A poem inspired by Khadijah Queen’s 2014 Naropa SWP Workshop at the Jack Kerouac School Of Disembodied Poetics.
My name is string tying the hawk’s legs red.
My mother’s name is springtime in a land where she wasn’t born red.
My father’s name is pencil markings of the bombs red.
My sister’s name is lovely flower red.
My brother’s name is unstoppable fission red.
My grandmother’s name is sorrow on a soft wind red.
I come from a people known for moonshine bootleggers, broken cathedrals, and long voyages across the sea.
What is your real name? I hate being called wife, without a name. I think you do too.
How do you feel with a mouth full of salt instead of the languid, tamarind language of your city? The city that sings to you and you the only one who hears her.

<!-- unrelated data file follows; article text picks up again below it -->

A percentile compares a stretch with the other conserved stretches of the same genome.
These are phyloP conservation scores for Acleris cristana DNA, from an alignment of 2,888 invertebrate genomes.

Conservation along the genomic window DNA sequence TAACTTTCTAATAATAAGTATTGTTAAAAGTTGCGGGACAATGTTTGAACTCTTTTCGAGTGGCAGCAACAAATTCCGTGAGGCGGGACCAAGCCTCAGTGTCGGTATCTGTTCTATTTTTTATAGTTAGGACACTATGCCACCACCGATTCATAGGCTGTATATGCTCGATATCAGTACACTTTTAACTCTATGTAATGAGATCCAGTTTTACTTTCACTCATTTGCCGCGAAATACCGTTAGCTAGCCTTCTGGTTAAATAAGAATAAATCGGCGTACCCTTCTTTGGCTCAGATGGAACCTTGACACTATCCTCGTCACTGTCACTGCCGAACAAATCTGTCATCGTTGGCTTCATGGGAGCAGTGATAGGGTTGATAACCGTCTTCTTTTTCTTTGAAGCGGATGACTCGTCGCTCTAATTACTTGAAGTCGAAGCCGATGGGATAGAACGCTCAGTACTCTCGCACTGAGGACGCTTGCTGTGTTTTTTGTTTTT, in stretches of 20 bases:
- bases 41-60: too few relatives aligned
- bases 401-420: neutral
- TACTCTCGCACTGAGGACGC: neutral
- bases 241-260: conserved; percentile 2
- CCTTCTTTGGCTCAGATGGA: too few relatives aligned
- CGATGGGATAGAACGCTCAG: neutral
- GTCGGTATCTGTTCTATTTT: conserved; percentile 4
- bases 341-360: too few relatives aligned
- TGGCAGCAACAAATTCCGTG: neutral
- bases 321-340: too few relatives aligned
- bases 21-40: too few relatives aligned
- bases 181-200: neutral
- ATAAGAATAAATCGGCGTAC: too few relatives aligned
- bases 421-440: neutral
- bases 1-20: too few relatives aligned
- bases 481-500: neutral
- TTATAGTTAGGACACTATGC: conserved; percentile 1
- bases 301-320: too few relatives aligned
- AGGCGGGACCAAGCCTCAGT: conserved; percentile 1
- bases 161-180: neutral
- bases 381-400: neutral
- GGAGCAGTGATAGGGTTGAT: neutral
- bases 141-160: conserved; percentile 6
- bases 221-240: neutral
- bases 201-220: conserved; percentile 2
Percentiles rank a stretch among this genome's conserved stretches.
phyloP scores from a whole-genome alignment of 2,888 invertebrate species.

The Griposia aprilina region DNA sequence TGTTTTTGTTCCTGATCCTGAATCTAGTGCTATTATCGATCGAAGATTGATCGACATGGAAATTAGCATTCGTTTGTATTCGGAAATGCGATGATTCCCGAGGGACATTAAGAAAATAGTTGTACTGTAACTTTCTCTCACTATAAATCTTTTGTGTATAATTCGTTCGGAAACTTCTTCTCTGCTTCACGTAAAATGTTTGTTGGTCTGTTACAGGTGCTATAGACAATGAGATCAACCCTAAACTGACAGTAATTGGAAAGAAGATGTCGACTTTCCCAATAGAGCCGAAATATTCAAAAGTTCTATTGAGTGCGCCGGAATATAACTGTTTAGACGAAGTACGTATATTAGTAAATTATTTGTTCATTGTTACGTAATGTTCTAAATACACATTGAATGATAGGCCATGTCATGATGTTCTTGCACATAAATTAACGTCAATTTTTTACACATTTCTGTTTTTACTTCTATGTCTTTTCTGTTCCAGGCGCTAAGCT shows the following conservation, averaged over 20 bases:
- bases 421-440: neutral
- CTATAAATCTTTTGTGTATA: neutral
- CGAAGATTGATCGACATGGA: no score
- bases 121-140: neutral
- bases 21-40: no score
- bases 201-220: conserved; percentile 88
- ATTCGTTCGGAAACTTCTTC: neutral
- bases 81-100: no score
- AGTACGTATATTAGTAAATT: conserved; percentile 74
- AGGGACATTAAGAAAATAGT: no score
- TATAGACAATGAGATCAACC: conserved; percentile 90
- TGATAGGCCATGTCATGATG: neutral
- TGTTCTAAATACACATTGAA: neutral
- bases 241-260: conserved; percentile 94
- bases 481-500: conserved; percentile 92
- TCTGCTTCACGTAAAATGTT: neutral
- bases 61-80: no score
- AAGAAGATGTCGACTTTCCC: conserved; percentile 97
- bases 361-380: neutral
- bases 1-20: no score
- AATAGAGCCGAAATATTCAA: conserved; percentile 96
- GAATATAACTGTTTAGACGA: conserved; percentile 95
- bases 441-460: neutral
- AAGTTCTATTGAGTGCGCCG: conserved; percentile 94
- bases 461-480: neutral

What does she sound like? Soprano or alto? Silk or broken windows? Do the cries of the market slide down her throat like tamarind or salt?
Does the gutter water taste like gutter or peppermint schnapps?
I think I could live married to my city as the queen or live lost and alone with no one but my city to comfort me.
When you died, when your city died, you were looking at each other.
What was that like?
This poem first appeared in Lupercalia.
Photo Credit: Sodom’s destruction; Lot and daughters escapes. Dom von Monreale, Sizilien.